Geography Markup Language (GML) 2.0 – Enabling the Geospatial Web

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5. Enabling Geo-spatial interoperability

Within the OpenGIS Consortium, work is underway on a number of specifications that are critical to the future development of distributed spatial systems. These include interfaces for:

  • Requesting geo-spatial features.
  • Describing map styles.
  • Requesting maps and map generation.
  • Invoking feature coordinate transformations.
  • Definition of and request for coordinate transformations.
  • Geo-coding and Gazetteer requests.
  • Image and map annotation

Each of these specifications is itself dependent on GML 2.0. GML 2.0 is thus playing a critical role in enabling geo-spatial interoperability.GML 2.0 supports geo-spatial interoperability in a number of ways. The first is that GML provides a common schema framework for the expression of geo-spatial features. While GML builds on XML Schema it provides a more constrained model for expression of a geo-spatial feature type in terms of the properties that characterize that feature type. This means that one can readily compare features by looking at their corresponding feature schemas.GML further supports interoperability by providing a common set of GML geometry types. While two different schema authors might for example model a road in different ways they can share the same mechanisms for geometry description and it is then very likely that one can interpret the correspondence between the two schemas. This is illustrated in Figure 7.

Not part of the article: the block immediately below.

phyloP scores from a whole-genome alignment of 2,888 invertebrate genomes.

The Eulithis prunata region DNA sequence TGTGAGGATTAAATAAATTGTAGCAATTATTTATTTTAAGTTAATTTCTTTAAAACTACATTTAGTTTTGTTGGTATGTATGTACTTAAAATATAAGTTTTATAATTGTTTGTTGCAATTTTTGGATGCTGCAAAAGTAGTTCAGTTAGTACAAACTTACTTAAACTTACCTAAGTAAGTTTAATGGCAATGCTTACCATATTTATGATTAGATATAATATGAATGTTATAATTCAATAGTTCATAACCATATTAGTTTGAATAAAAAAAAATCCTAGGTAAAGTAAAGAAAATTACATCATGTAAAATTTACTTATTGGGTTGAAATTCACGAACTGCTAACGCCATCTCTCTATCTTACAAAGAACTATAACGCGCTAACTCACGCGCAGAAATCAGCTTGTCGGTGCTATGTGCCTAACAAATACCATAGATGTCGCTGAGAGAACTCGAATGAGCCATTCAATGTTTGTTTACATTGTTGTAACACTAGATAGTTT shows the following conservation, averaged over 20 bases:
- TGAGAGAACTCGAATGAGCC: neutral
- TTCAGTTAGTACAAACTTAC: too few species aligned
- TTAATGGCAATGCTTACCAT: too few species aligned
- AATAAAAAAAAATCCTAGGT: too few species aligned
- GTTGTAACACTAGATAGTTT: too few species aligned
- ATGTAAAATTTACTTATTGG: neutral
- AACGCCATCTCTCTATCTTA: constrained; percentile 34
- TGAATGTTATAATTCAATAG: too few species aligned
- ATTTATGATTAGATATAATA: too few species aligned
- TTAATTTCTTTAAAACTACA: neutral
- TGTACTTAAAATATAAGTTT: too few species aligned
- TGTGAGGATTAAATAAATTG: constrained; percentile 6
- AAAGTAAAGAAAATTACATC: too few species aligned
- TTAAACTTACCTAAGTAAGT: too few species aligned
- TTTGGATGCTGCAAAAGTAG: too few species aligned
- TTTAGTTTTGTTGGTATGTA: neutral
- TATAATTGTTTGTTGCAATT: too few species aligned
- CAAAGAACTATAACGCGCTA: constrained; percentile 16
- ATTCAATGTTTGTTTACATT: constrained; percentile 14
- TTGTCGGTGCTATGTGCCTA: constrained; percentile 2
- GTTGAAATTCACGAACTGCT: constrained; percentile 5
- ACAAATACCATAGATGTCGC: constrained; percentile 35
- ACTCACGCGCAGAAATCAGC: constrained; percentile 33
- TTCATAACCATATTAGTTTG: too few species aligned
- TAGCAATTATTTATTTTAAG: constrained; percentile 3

RoadStreet
SurfaceType
NoLanes
Class
gml:centerLineOf
Surface
Lanes
Type
gml:centerLineOf

Figure 7.0 Simple Street or Road UML ModelFigure 7.0 shows two classes, one describing a Road and the other describing a Street. The properties of these two schemas are clearly different, although they have a common geometry description, achieved by each author using the common gml:centerLineOf geometry property. GML assures geometry level interoperability.

6. The Future of GML

With GML 2.0, Geography Markup Language has reached a stage of maturity that enables the construction of real spatial datasets, the interchange of spatial information and the construction of distributed spatial relationships. We anticipate that GML 2.0 will have a significant impact on the geo-spatial industry and most importantly in the domain of location-based services.GML 3.0 slated for this fall will offer many enhancements while retaining backwards compatibility with GML 2.0. Some of the features to look for include topology support, new geometry classes, events, histories and feature time stamps, units of measure, metadata, and coverages. GML is moving forward to enable the geospatial web.


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